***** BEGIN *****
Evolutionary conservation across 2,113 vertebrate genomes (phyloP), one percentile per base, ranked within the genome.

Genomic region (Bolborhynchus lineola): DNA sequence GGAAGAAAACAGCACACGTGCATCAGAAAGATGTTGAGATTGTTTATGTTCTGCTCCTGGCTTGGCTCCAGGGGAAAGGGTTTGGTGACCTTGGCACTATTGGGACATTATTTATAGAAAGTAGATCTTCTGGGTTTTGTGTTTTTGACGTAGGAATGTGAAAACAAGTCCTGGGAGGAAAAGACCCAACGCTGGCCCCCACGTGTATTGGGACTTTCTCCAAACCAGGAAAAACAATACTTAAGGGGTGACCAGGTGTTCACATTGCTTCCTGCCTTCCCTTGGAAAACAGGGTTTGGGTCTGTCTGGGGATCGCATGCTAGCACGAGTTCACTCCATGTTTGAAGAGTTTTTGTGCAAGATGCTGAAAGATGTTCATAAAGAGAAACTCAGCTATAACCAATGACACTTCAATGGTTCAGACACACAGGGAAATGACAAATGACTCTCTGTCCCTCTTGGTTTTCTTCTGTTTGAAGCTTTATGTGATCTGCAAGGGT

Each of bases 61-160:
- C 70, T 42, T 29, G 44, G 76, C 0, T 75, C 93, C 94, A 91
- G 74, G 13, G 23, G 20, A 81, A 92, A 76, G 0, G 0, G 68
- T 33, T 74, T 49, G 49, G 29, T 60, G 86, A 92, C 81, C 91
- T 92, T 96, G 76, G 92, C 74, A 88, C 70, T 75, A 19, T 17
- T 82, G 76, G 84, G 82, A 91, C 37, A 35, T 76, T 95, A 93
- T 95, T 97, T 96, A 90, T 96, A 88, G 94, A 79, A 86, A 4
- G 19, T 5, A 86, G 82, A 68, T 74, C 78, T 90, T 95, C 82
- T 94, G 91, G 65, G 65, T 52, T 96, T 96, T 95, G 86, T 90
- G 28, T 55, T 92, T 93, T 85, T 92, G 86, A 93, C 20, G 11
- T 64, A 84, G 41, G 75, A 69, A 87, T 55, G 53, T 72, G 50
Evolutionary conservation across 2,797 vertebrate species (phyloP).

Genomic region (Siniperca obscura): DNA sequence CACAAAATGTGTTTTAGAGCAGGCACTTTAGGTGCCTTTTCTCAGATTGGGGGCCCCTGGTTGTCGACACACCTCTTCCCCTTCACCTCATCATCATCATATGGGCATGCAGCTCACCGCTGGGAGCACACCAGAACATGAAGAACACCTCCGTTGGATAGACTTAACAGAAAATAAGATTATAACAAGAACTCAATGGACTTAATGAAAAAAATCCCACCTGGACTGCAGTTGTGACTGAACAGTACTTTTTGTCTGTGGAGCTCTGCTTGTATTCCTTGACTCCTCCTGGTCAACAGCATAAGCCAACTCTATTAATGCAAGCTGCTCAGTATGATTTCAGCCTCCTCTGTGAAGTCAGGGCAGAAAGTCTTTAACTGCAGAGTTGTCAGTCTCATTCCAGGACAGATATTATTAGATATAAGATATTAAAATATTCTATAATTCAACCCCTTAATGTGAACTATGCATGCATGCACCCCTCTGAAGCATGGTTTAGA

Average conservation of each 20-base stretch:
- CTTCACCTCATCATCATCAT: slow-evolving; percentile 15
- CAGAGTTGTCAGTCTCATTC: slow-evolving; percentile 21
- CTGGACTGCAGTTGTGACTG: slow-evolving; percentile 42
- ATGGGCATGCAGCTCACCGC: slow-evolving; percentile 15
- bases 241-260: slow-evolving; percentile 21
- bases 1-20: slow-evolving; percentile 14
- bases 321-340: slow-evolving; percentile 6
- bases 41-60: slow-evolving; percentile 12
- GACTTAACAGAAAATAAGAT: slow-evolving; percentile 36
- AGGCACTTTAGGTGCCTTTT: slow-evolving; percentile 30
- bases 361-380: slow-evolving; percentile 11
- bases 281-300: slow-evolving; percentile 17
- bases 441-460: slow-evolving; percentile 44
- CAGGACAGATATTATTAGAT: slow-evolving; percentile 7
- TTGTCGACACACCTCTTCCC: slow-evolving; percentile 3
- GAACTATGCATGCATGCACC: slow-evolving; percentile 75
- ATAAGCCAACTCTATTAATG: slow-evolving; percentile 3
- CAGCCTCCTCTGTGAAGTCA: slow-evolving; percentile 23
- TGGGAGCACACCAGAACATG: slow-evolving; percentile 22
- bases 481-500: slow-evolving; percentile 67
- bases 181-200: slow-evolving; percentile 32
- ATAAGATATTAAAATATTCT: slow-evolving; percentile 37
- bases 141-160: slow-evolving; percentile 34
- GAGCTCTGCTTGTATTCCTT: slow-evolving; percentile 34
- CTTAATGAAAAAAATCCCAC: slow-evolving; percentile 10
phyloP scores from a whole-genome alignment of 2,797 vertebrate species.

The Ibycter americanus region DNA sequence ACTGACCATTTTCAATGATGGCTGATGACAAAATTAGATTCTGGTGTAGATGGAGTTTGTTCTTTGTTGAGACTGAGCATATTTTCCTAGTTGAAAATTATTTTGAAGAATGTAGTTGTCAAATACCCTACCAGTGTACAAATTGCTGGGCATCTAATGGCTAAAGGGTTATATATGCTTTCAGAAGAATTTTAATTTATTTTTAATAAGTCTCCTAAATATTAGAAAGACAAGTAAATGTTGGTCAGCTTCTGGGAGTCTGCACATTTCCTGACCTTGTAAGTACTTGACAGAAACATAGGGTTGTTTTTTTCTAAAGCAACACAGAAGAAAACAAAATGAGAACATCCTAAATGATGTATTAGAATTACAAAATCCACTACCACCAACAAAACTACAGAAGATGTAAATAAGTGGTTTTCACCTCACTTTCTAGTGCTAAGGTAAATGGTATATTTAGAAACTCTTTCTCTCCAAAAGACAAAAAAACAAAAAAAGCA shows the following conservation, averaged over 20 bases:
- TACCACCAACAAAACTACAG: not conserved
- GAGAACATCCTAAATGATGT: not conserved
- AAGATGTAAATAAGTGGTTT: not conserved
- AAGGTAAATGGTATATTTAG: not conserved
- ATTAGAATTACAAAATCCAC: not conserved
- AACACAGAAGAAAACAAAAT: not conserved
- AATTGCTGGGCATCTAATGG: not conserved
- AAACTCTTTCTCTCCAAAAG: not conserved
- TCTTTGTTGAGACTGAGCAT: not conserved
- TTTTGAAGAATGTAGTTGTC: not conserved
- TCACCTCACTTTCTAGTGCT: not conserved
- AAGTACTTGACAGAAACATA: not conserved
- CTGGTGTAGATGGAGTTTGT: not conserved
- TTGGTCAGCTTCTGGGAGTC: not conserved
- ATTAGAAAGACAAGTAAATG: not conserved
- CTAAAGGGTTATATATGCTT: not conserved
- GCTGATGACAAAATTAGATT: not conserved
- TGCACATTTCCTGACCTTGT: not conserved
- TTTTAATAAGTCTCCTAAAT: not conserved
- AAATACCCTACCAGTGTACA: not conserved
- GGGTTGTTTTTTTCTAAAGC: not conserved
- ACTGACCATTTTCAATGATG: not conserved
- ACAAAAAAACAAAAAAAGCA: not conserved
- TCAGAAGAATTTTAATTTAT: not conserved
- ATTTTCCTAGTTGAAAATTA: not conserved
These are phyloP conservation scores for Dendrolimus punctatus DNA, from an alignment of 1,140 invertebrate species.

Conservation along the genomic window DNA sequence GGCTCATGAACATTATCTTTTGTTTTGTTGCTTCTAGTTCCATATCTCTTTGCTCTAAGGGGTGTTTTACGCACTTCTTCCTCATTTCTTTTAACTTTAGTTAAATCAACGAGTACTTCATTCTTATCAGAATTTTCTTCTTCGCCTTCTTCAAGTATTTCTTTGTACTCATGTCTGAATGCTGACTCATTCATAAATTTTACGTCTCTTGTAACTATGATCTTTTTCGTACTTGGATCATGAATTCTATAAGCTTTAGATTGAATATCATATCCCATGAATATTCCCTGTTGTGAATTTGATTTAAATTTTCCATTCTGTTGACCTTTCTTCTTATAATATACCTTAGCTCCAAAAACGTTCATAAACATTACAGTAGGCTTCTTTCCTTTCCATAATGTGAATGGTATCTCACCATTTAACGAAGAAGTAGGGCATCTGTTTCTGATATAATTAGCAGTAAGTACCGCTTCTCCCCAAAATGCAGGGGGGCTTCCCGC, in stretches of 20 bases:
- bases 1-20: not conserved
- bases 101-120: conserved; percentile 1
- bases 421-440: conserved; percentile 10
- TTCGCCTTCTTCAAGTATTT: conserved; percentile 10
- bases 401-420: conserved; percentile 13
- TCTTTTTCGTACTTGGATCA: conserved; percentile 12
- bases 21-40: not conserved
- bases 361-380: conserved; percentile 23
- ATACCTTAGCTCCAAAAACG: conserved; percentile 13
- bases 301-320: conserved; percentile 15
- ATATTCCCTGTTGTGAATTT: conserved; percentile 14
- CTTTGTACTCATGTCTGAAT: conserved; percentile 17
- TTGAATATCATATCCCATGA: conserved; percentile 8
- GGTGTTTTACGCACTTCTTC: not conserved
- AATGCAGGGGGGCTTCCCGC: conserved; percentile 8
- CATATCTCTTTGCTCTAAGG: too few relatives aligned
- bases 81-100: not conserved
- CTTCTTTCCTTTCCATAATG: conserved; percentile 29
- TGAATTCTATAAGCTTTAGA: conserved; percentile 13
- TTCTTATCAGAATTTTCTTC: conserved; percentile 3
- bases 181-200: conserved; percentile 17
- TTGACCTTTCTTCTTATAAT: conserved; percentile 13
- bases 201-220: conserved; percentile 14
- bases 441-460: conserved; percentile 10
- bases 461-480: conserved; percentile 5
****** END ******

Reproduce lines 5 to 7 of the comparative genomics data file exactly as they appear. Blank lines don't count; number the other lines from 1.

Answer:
- G 74, G 13, G 23, G 20, A 81, A 92, A 76, G 0, G 0, G 68
- T 33, T 74, T 49, G 49, G 29, T 60, G 86, A 92, C 81, C 91
- T 92, T 96, G 76, G 92, C 74, A 88, C 70, T 75, A 19, T 17